22. 'Now, the livelihood of the people is so regulated, that, above, they have not sufficient wherewith to serve their parents, and, below, they have not sufficient wherewith to support their wives and children. Notwithstanding good years, their lives are continually embittered, and, in bad years, they do not escape perishing. In such circumstances they only try to save themselves from death, and are afraid they will not succeed. What leisure have they to cultivate propriety and righteousness?'

23. 'If your Majesty wishes to effect this regulation of the livelihood of the people, why not turn to that which is the essential step to it?

24. 'Let mulberry-trees be planted about the homesteads with their five mâu, and persons of fifty years may be clothed with silk. In keeping fowls, pigs, dogs, and swine, let not their times of breeding be neglected, and persons of seventy years may eat flesh. Let there not be taken away the time that is proper for the cultivation of the farm with its hundred mâu, and the family of eight mouths that is supported by it shall not suffer from hunger. Let careful attention be paid to educatlon in schools,-- the inculcation in it especially of the filial and fraternal duties, and grey-haired men will not be seen upon the roads, carrying burdens on their backs or on their heads. It never has been that the ruler of a State where such results were seen,-- the old wearing silk and eating flesh, and the black-haired people suffering neither from hunger nor cold,-- did not attain to the royal dignity.'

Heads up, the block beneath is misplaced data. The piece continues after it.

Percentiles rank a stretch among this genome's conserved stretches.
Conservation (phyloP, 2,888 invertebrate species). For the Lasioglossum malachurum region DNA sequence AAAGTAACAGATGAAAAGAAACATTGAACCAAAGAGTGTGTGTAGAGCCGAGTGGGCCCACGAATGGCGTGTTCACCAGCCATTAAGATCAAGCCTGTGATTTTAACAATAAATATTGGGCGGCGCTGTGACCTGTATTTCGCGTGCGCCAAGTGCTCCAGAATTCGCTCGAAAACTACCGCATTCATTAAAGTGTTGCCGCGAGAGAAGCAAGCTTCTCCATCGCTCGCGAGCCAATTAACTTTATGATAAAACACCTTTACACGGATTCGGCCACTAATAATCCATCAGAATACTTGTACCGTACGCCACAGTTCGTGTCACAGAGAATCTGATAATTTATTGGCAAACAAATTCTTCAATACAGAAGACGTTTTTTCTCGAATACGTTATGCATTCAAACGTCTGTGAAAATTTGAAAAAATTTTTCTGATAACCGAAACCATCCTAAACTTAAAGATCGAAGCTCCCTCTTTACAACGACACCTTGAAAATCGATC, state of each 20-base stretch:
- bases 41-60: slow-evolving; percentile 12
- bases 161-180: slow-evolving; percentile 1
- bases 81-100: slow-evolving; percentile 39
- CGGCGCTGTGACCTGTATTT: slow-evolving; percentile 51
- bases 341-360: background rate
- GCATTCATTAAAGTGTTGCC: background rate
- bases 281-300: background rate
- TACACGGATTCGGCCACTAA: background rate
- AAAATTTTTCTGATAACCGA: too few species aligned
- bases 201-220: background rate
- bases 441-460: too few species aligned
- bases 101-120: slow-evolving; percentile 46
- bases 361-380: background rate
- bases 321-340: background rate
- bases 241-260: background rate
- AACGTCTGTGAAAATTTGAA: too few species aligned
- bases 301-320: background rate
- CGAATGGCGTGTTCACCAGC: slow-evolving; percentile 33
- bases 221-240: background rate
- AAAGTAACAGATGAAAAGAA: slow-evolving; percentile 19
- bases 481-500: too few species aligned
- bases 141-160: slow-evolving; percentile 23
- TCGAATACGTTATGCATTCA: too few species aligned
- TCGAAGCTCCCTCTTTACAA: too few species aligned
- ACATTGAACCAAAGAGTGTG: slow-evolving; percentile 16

Book I, Part II: King Hi of Liang Scroll Up

Chapter I.

How the love of music may be made subservient to good government, and to a prince's own advancement.

1. Chwang Pâ'o, seeing Mencius, said to him, 'I had an interview with the king. His Majesty told me that he loved music, and I was not prepared with anything to reply to him. What do you pronounce about that love of music?' Mencius replied, 'If the king's love of music were very great, the kingdom of Ch'î would be near to a state of good government!'

2. Another day, Mencius, having an interview with the king, said, 'Your Majesty, I have heard, told the officer Chwang, that you love music;-- was it so?' The king changed colour, and said, 'I am unable to love the music of the ancient sovereigns; I only love the music that suits the manners of the present age.'

3. Mencius said, 'If your Majesty's love of music were very great, Ch'î would be near to a state of good government! The music of the present day is just like the music of antiquity, as regards effecting that.'

4. The king said, 'May I hear from you the proof of that?' Mencius asked, 'Which is the more pleasant,-- to enjoy music by yourself alone, or to enjoy it with others?' 'To enjoy it with others,' was the reply. 'And which is the more pleasant,-- to enjoy music with a few, or to enjoy it with many?' 'To enjoy it with many.'

5. Mencius proceeded, 'Your servant begs to explain what I have said about music to your Majesty.

6. 'Now, your Majesty is having music here.-- The people hear the noise of your bells and drums, and the notes of your fifes and pipes, and they all, with aching heads, knit their brows, and say to one another, "That's how our king likes his music! But why does he reduce us to this extremity of distress?-- Fathers and sons cannot see one another. Elder brothers and younger brothers, wives and children, are separated and scattered abroad." Now, your Majesty is hunting here.-- The people hear the noise of your carriages and horses, and see the beauty of your plumes and streamers, and they all, with aching heads, knit their brows, and say to one another, "That's how our king likes his hunting! But why does he reduce us to this extremity of distress?-- Fathers and sons cannot see one another. Elder brothers and younger brothers, wives and children, are separated and scattered abroad." Their feeling thus is from no other reason but that you do not allow the people to have pleasure as well as yourself.